The trial court denied Hernandez's motion for judgment of acquittal but granted the motions made by the four codefendants. The jury convicted Hernandez on all five counts of the indictment, and the court sentenced him to serve ten years on each of four of the counts and five years on the Travel Act count, all to run concurrently, a special parole term of eight years on the substantive marijuana counts, and a $250 fine.
In evaluating the sufficiency of the evidence on appeal, the reviewing court must consider the evidence in the light most favorable to the government, giving the government the benefit of all reasonable inferences and credibility choices.1 The standard is whether any rational trier of fact could have found the essential elements of the crime beyond a reasonable doubt.2
a. Conspiracy to import and conspiracy to possess
In a drug conspiracy prosecution under 21 U.S.C. Secs. 846 and 963, the government must prove beyond a reasonable doubt that a conspiracy existed, the accused knew of the conspiracy, and he knowingly and voluntarily joined it.3 No evidence of overt conduct is required.4 A conspiracy agreement may be tacit, and the trier of fact may infer agreement from circumstantial evidence.5 This court, however, will not lightly infer a defendant's knowledge of and acquiescence in a conspiracy.6 Although all of a defendant's alleged coconspirators are acquitted, the defendant may be convicted of conspiring with other unknown persons if the indictment asserts that other such persons exist and the evidence supports their existence and the existence of a conspiracy.7
In this case the four codefendants were acquitted of the conspiracy charge. While the indictment alleged that there were other unknown conspirators, the evidence does not support the existence of any agreement or of any other conspirators with whom an agreement might have been reached. While the government asks us to suppose that there may have been two other coconspirators, namely the "Elias" who leased the bus services and Hernandez's brother, who Hernandez said at one point owned one of the buses, the government's theory of the case at the trial strongly implied that no "Elias" actually existed at all. Furthermore, even if there was a person named "Elias" or one for whom this was a pseudonym, and even if Hernandez's brother owned one of the buses, these two single facts are not sufficient to permit the conclusion beyond a reasonable doubt that they together with Hernandez were members of a conspiracy to possess or import marijuana. Because of the insufficient evidence of any agreement, the trial court should have granted Hernandez's motion for judgment of acquittal on the two conspiracy counts.
b. Possession and Importation
A possession conviction requires proof that a defendant had knowing possession of marijuana with the intent to distribute it.8 An importation conviction requires proof of similar elements, along with the additional proof that the defendant played a role in bringing the marijuana from a foreign country into the U.S.9 Possession may be actual or constructive, and may be proved by circumstantial evidence.10 One who owns or exercises control over a motor vehicle in which contraband is concealed may be deemed to possess the contraband.11 Intent to distribute may be inferred from the possession of a large quantity of contraband.12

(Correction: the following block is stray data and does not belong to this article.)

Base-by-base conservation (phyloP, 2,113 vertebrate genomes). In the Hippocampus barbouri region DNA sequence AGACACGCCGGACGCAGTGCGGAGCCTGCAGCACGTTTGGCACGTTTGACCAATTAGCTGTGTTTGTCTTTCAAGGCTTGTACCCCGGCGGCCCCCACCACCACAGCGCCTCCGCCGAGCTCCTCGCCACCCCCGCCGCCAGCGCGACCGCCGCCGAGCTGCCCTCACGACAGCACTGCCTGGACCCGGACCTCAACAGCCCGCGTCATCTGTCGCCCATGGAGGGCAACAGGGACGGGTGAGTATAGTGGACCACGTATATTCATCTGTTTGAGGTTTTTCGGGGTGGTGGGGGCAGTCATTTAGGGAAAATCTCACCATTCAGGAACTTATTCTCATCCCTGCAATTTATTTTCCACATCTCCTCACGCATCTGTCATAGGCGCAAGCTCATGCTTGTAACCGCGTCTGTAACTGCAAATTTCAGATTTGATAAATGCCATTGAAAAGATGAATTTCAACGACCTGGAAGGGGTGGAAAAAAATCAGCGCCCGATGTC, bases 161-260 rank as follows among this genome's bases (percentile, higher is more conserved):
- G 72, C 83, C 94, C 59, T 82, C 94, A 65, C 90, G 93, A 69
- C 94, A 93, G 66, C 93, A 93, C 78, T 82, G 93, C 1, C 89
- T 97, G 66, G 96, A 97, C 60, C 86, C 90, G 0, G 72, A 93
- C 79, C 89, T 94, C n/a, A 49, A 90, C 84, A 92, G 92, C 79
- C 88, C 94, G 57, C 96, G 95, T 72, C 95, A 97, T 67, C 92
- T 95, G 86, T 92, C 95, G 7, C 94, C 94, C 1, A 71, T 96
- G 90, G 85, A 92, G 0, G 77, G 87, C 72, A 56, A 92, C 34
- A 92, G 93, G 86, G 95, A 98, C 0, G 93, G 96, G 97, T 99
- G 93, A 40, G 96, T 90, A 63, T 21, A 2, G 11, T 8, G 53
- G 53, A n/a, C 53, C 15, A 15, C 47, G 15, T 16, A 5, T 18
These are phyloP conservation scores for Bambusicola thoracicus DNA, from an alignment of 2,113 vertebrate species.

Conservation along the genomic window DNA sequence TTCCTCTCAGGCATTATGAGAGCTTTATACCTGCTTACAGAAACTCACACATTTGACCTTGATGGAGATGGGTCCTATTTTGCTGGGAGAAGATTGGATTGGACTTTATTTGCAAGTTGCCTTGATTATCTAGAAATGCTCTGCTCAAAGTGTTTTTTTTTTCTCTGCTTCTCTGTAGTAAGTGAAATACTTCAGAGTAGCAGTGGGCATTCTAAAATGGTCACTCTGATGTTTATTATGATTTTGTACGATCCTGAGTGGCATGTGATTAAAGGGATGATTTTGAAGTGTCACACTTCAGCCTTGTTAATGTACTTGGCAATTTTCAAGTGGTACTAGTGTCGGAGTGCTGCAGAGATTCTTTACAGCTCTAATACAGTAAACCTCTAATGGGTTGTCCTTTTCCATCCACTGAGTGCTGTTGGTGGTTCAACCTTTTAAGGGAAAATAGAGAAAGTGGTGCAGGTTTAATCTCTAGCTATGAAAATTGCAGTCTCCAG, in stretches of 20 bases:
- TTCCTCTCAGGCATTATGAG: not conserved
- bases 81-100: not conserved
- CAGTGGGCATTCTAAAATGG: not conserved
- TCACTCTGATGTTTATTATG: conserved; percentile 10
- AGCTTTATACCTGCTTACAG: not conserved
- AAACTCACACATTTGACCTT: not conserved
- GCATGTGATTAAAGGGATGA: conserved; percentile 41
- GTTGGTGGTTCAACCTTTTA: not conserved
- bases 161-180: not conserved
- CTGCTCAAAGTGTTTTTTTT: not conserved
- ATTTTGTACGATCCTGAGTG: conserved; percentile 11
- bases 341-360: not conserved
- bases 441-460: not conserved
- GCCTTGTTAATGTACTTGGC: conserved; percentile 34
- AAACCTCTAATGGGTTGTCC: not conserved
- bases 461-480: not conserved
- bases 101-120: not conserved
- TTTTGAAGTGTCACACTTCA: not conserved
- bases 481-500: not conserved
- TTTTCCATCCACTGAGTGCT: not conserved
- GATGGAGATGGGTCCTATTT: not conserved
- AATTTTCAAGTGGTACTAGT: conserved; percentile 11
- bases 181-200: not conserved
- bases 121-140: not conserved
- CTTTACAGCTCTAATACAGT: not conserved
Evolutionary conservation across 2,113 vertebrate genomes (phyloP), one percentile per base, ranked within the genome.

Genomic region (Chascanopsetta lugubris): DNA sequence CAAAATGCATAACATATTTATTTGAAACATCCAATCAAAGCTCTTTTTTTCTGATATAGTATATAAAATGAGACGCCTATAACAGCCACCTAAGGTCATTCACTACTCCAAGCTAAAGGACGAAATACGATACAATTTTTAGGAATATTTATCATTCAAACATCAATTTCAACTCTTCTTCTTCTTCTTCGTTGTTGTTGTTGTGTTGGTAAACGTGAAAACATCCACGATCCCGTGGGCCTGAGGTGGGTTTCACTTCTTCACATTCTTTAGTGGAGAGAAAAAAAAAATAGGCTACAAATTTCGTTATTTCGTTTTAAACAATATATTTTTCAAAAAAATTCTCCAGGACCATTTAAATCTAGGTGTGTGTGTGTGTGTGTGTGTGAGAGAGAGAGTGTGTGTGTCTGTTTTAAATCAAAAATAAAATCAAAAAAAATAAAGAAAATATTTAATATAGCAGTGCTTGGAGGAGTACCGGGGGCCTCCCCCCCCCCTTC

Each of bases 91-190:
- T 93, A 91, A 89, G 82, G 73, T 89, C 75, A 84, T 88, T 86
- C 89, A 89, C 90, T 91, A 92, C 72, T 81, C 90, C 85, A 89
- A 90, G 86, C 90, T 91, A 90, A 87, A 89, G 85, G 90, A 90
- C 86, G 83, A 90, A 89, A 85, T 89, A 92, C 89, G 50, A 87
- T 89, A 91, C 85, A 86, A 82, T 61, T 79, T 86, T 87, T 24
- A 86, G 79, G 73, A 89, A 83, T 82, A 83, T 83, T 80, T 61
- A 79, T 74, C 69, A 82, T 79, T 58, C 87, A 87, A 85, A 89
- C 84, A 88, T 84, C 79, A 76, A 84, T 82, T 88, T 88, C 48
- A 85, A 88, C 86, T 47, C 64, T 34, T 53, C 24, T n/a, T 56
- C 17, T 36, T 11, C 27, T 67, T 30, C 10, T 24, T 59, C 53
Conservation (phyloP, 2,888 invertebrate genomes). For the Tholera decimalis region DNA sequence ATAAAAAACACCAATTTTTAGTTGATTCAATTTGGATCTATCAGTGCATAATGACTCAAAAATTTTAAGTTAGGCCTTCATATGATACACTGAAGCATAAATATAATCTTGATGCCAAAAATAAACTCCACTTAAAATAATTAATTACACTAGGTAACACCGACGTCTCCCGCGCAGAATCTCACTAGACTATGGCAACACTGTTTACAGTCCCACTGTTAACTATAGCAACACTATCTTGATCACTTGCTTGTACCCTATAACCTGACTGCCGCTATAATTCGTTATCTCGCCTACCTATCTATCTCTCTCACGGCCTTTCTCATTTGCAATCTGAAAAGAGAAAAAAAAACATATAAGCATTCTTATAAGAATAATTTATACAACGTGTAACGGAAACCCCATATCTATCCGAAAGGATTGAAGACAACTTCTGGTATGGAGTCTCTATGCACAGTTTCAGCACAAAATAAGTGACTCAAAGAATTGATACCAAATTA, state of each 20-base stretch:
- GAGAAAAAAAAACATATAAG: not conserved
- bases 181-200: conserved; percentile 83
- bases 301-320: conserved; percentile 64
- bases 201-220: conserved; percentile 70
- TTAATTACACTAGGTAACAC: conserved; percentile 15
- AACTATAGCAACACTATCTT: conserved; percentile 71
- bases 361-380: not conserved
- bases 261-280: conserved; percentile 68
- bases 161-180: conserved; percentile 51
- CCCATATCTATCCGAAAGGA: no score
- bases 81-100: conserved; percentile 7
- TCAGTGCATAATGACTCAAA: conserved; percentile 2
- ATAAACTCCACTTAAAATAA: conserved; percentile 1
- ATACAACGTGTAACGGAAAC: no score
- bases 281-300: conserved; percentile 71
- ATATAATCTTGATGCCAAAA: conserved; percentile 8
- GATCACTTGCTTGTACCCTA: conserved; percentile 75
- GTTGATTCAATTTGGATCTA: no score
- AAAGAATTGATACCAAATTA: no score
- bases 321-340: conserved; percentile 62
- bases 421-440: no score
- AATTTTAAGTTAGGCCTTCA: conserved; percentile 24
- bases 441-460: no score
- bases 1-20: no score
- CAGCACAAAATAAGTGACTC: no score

The evidence was sufficient to convict Hernandez on both the possession and importation counts. His nervous behavior and the disappearance of the receipts that evidenced recent repairs to the buses, together with his statement that he was owner of and in charge of the buses on which the contraband was found, and the evidence that the buses could not have traveled from Guadalajara to the border without frequent stops for fuel when--absent the marijuana tanks--the fuel supply would have been ample for such a trip, all taken together, suffice to warrant the inference that he knowingly had possession of the marijuana. The large quantity found, over 1000 pounds, sufficiently evinces an intent to distribute.13
The only additional requirement for an importation conviction is proof that the act would be consummated in the United States. Hernandez clearly played a role in bringing the marijuana across the border from Mexico into the United States. The fact that he was crossing the border with a quantity of marijuana sufficient for the jury to infer intent to distribute supports the conclusion that the distribution was to occur inside the United States.
Thus there was sufficient evidence to permit the factfinder to conclude that Hernandez was guilty of both possession and importation of marijuana.c. Travel in foreign commerce to facilitate unlawful activity